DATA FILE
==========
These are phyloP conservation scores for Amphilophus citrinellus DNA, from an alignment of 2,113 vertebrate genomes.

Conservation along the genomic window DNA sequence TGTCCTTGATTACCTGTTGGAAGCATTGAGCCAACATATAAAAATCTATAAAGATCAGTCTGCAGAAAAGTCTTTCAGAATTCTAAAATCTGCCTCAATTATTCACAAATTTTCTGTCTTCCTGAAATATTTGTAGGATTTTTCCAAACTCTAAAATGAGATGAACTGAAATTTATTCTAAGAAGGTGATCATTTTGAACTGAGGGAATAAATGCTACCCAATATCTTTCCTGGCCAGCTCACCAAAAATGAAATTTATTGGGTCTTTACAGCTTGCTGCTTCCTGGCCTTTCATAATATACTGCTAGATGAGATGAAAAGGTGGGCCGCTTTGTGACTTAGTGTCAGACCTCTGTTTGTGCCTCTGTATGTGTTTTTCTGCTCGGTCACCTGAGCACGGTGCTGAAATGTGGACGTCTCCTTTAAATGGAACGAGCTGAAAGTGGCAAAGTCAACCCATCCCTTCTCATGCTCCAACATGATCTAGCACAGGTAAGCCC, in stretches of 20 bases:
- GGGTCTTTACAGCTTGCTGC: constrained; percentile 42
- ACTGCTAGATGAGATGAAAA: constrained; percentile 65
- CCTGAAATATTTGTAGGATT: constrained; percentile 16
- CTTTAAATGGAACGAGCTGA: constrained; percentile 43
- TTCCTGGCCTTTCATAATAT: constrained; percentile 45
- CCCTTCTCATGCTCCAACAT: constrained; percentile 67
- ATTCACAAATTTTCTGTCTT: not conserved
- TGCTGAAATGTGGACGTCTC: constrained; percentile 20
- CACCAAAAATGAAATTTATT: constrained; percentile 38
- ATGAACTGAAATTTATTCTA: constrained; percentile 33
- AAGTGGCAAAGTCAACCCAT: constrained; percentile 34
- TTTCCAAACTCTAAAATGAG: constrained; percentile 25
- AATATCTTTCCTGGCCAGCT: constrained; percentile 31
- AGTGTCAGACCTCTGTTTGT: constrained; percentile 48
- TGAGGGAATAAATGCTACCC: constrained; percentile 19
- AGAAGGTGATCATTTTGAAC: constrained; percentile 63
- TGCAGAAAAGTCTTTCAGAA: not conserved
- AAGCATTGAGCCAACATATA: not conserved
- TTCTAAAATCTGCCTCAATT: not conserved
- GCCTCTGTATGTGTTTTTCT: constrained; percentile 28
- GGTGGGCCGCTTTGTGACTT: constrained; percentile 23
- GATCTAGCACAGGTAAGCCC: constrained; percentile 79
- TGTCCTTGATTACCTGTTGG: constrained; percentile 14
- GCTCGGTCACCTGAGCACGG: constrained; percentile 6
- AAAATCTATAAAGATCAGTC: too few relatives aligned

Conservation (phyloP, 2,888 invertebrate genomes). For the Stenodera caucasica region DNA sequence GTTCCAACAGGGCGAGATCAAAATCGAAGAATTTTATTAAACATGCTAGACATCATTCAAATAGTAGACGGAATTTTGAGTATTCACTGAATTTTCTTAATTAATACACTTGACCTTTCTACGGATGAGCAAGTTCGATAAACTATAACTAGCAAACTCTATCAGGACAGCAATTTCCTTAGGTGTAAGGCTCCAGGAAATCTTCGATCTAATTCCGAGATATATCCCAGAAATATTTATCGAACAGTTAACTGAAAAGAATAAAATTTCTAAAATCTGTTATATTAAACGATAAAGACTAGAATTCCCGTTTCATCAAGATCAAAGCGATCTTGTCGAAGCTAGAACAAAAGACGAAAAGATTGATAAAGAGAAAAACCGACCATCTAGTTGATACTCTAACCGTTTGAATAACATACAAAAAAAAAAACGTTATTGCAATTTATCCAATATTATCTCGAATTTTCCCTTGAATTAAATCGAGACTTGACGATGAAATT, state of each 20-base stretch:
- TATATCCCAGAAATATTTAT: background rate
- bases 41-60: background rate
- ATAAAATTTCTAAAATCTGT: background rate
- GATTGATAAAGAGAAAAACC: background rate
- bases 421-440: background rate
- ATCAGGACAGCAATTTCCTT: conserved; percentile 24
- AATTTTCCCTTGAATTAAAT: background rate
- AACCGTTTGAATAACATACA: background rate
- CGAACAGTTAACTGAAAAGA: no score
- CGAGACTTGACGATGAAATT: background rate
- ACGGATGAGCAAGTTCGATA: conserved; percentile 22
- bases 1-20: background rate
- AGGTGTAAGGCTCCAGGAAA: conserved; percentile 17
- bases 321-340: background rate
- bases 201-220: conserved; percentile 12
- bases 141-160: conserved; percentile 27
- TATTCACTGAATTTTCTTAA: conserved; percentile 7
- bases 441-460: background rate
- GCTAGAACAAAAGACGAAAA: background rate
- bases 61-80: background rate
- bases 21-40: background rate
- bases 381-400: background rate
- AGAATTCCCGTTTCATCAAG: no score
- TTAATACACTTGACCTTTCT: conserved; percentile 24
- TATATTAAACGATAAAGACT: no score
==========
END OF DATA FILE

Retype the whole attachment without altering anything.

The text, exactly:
These are phyloP conservation scores for Amphilophus citrinellus DNA, from an alignment of 2,113 vertebrate genomes.

Conservation along the genomic window DNA sequence TGTCCTTGATTACCTGTTGGAAGCATTGAGCCAACATATAAAAATCTATAAAGATCAGTCTGCAGAAAAGTCTTTCAGAATTCTAAAATCTGCCTCAATTATTCACAAATTTTCTGTCTTCCTGAAATATTTGTAGGATTTTTCCAAACTCTAAAATGAGATGAACTGAAATTTATTCTAAGAAGGTGATCATTTTGAACTGAGGGAATAAATGCTACCCAATATCTTTCCTGGCCAGCTCACCAAAAATGAAATTTATTGGGTCTTTACAGCTTGCTGCTTCCTGGCCTTTCATAATATACTGCTAGATGAGATGAAAAGGTGGGCCGCTTTGTGACTTAGTGTCAGACCTCTGTTTGTGCCTCTGTATGTGTTTTTCTGCTCGGTCACCTGAGCACGGTGCTGAAATGTGGACGTCTCCTTTAAATGGAACGAGCTGAAAGTGGCAAAGTCAACCCATCCCTTCTCATGCTCCAACATGATCTAGCACAGGTAAGCCC, in stretches of 20 bases:
- GGGTCTTTACAGCTTGCTGC: constrained; percentile 42
- ACTGCTAGATGAGATGAAAA: constrained; percentile 65
- CCTGAAATATTTGTAGGATT: constrained; percentile 16
- CTTTAAATGGAACGAGCTGA: constrained; percentile 43
- TTCCTGGCCTTTCATAATAT: constrained; percentile 45
- CCCTTCTCATGCTCCAACAT: constrained; percentile 67
- ATTCACAAATTTTCTGTCTT: not conserved
- TGCTGAAATGTGGACGTCTC: constrained; percentile 20
- CACCAAAAATGAAATTTATT: constrained; percentile 38
- ATGAACTGAAATTTATTCTA: constrained; percentile 33
- AAGTGGCAAAGTCAACCCAT: constrained; percentile 34
- TTTCCAAACTCTAAAATGAG: constrained; percentile 25
- AATATCTTTCCTGGCCAGCT: constrained; percentile 31
- AGTGTCAGACCTCTGTTTGT: constrained; percentile 48
- TGAGGGAATAAATGCTACCC: constrained; percentile 19
- AGAAGGTGATCATTTTGAAC: constrained; percentile 63
- TGCAGAAAAGTCTTTCAGAA: not conserved
- AAGCATTGAGCCAACATATA: not conserved
- TTCTAAAATCTGCCTCAATT: not conserved
- GCCTCTGTATGTGTTTTTCT: constrained; percentile 28
- GGTGGGCCGCTTTGTGACTT: constrained; percentile 23
- GATCTAGCACAGGTAAGCCC: constrained; percentile 79
- TGTCCTTGATTACCTGTTGG: constrained; percentile 14
- GCTCGGTCACCTGAGCACGG: constrained; percentile 6
- AAAATCTATAAAGATCAGTC: too few relatives aligned

Conservation (phyloP, 2,888 invertebrate genomes). For the Stenodera caucasica region DNA sequence GTTCCAACAGGGCGAGATCAAAATCGAAGAATTTTATTAAACATGCTAGACATCATTCAAATAGTAGACGGAATTTTGAGTATTCACTGAATTTTCTTAATTAATACACTTGACCTTTCTACGGATGAGCAAGTTCGATAAACTATAACTAGCAAACTCTATCAGGACAGCAATTTCCTTAGGTGTAAGGCTCCAGGAAATCTTCGATCTAATTCCGAGATATATCCCAGAAATATTTATCGAACAGTTAACTGAAAAGAATAAAATTTCTAAAATCTGTTATATTAAACGATAAAGACTAGAATTCCCGTTTCATCAAGATCAAAGCGATCTTGTCGAAGCTAGAACAAAAGACGAAAAGATTGATAAAGAGAAAAACCGACCATCTAGTTGATACTCTAACCGTTTGAATAACATACAAAAAAAAAAACGTTATTGCAATTTATCCAATATTATCTCGAATTTTCCCTTGAATTAAATCGAGACTTGACGATGAAATT, state of each 20-base stretch:
- TATATCCCAGAAATATTTAT: background rate
- bases 41-60: background rate
- ATAAAATTTCTAAAATCTGT: background rate
- GATTGATAAAGAGAAAAACC: background rate
- bases 421-440: background rate
- ATCAGGACAGCAATTTCCTT: conserved; percentile 24
- AATTTTCCCTTGAATTAAAT: background rate
- AACCGTTTGAATAACATACA: background rate
- CGAACAGTTAACTGAAAAGA: no score
- CGAGACTTGACGATGAAATT: background rate
- ACGGATGAGCAAGTTCGATA: conserved; percentile 22
- bases 1-20: background rate
- AGGTGTAAGGCTCCAGGAAA: conserved; percentile 17
- bases 321-340: background rate
- bases 201-220: conserved; percentile 12
- bases 141-160: conserved; percentile 27
- TATTCACTGAATTTTCTTAA: conserved; percentile 7
- bases 441-460: background rate
- GCTAGAACAAAAGACGAAAA: background rate
- bases 61-80: background rate
- bases 21-40: background rate
- bases 381-400: background rate
- AGAATTCCCGTTTCATCAAG: no score
- TTAATACACTTGACCTTTCT: conserved; percentile 24
- TATATTAAACGATAAAGACT: no score